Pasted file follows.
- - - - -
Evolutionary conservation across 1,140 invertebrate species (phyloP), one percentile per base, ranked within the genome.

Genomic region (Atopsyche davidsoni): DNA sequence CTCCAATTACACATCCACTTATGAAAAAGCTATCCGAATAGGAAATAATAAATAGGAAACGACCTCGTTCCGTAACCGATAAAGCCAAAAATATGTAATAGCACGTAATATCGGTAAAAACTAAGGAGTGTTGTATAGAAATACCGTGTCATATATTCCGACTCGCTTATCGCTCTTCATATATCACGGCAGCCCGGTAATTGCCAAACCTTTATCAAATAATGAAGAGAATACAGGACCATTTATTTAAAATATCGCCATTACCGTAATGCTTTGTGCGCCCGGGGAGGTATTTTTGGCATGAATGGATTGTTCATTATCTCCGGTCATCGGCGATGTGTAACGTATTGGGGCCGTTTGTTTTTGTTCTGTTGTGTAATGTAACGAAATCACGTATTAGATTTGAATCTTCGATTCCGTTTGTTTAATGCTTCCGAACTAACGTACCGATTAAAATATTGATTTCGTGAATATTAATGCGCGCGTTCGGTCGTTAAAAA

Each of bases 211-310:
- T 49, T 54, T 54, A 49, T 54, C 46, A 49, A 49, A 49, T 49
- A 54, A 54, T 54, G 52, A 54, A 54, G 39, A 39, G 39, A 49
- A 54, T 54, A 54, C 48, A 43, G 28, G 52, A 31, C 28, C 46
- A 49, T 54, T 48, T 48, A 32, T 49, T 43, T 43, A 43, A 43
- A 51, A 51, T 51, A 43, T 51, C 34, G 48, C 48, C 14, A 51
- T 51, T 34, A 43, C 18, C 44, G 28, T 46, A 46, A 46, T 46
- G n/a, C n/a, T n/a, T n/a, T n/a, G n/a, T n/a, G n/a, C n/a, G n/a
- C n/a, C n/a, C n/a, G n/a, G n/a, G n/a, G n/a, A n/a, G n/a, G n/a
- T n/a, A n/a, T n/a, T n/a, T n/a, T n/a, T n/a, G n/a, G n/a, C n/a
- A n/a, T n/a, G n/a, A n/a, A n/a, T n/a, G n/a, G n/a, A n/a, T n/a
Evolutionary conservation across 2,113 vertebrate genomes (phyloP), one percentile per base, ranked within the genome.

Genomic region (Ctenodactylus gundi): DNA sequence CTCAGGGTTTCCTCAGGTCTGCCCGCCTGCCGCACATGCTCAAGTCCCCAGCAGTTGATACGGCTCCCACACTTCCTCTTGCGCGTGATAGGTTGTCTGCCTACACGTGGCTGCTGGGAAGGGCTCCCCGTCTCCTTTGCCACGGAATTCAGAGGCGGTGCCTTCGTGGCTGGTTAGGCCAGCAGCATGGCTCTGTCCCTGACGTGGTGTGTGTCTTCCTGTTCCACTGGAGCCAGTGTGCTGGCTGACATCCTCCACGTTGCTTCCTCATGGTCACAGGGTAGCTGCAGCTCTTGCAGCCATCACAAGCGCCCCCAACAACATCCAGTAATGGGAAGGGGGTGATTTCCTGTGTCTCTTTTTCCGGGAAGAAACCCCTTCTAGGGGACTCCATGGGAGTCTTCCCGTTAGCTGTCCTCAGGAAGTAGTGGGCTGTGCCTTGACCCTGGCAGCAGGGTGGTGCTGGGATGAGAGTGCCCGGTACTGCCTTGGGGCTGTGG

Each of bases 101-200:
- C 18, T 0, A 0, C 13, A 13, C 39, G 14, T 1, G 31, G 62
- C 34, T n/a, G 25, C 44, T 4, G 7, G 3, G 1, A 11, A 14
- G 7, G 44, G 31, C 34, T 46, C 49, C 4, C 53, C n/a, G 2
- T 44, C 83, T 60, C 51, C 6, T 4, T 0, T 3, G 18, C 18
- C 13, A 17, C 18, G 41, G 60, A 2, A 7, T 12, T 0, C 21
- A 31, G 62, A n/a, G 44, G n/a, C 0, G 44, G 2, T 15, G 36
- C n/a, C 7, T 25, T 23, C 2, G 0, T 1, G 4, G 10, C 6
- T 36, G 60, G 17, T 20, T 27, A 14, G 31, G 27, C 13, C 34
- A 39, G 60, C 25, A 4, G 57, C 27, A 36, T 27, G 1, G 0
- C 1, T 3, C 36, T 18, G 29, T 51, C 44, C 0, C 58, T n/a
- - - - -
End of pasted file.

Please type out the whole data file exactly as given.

Evolutionary conservation across 1,140 invertebrate species (phyloP), one percentile per base, ranked within the genome.

Genomic region (Atopsyche davidsoni): DNA sequence CTCCAATTACACATCCACTTATGAAAAAGCTATCCGAATAGGAAATAATAAATAGGAAACGACCTCGTTCCGTAACCGATAAAGCCAAAAATATGTAATAGCACGTAATATCGGTAAAAACTAAGGAGTGTTGTATAGAAATACCGTGTCATATATTCCGACTCGCTTATCGCTCTTCATATATCACGGCAGCCCGGTAATTGCCAAACCTTTATCAAATAATGAAGAGAATACAGGACCATTTATTTAAAATATCGCCATTACCGTAATGCTTTGTGCGCCCGGGGAGGTATTTTTGGCATGAATGGATTGTTCATTATCTCCGGTCATCGGCGATGTGTAACGTATTGGGGCCGTTTGTTTTTGTTCTGTTGTGTAATGTAACGAAATCACGTATTAGATTTGAATCTTCGATTCCGTTTGTTTAATGCTTCCGAACTAACGTACCGATTAAAATATTGATTTCGTGAATATTAATGCGCGCGTTCGGTCGTTAAAAA

Each of bases 211-310:
- T 49, T 54, T 54, A 49, T 54, C 46, A 49, A 49, A 49, T 49
- A 54, A 54, T 54, G 52, A 54, A 54, G 39, A 39, G 39, A 49
- A 54, T 54, A 54, C 48, A 43, G 28, G 52, A 31, C 28, C 46
- A 49, T 54, T 48, T 48, A 32, T 49, T 43, T 43, A 43, A 43
- A 51, A 51, T 51, A 43, T 51, C 34, G 48, C 48, C 14, A 51
- T 51, T 34, A 43, C 18, C 44, G 28, T 46, A 46, A 46, T 46
- G n/a, C n/a, T n/a, T n/a, T n/a, G n/a, T n/a, G n/a, C n/a, G n/a
- C n/a, C n/a, C n/a, G n/a, G n/a, G n/a, G n/a, A n/a, G n/a, G n/a
- T n/a, A n/a, T n/a, T n/a, T n/a, T n/a, T n/a, G n/a, G n/a, C n/a
- A n/a, T n/a, G n/a, A n/a, A n/a, T n/a, G n/a, G n/a, A n/a, T n/a
Evolutionary conservation across 2,113 vertebrate genomes (phyloP), one percentile per base, ranked within the genome.

Genomic region (Ctenodactylus gundi): DNA sequence CTCAGGGTTTCCTCAGGTCTGCCCGCCTGCCGCACATGCTCAAGTCCCCAGCAGTTGATACGGCTCCCACACTTCCTCTTGCGCGTGATAGGTTGTCTGCCTACACGTGGCTGCTGGGAAGGGCTCCCCGTCTCCTTTGCCACGGAATTCAGAGGCGGTGCCTTCGTGGCTGGTTAGGCCAGCAGCATGGCTCTGTCCCTGACGTGGTGTGTGTCTTCCTGTTCCACTGGAGCCAGTGTGCTGGCTGACATCCTCCACGTTGCTTCCTCATGGTCACAGGGTAGCTGCAGCTCTTGCAGCCATCACAAGCGCCCCCAACAACATCCAGTAATGGGAAGGGGGTGATTTCCTGTGTCTCTTTTTCCGGGAAGAAACCCCTTCTAGGGGACTCCATGGGAGTCTTCCCGTTAGCTGTCCTCAGGAAGTAGTGGGCTGTGCCTTGACCCTGGCAGCAGGGTGGTGCTGGGATGAGAGTGCCCGGTACTGCCTTGGGGCTGTGG

Each of bases 101-200:
- C 18, T 0, A 0, C 13, A 13, C 39, G 14, T 1, G 31, G 62
- C 34, T n/a, G 25, C 44, T 4, G 7, G 3, G 1, A 11, A 14
- G 7, G 44, G 31, C 34, T 46, C 49, C 4, C 53, C n/a, G 2
- T 44, C 83, T 60, C 51, C 6, T 4, T 0, T 3, G 18, C 18
- C 13, A 17, C 18, G 41, G 60, A 2, A 7, T 12, T 0, C 21
- A 31, G 62, A n/a, G 44, G n/a, C 0, G 44, G 2, T 15, G 36
- C n/a, C 7, T 25, T 23, C 2, G 0, T 1, G 4, G 10, C 6
- T 36, G 60, G 17, T 20, T 27, A 14, G 31, G 27, C 13, C 34
- A 39, G 60, C 25, A 4, G 57, C 27, A 36, T 27, G 1, G 0
- C 1, T 3, C 36, T 18, G 29, T 51, C 44, C 0, C 58, T n/a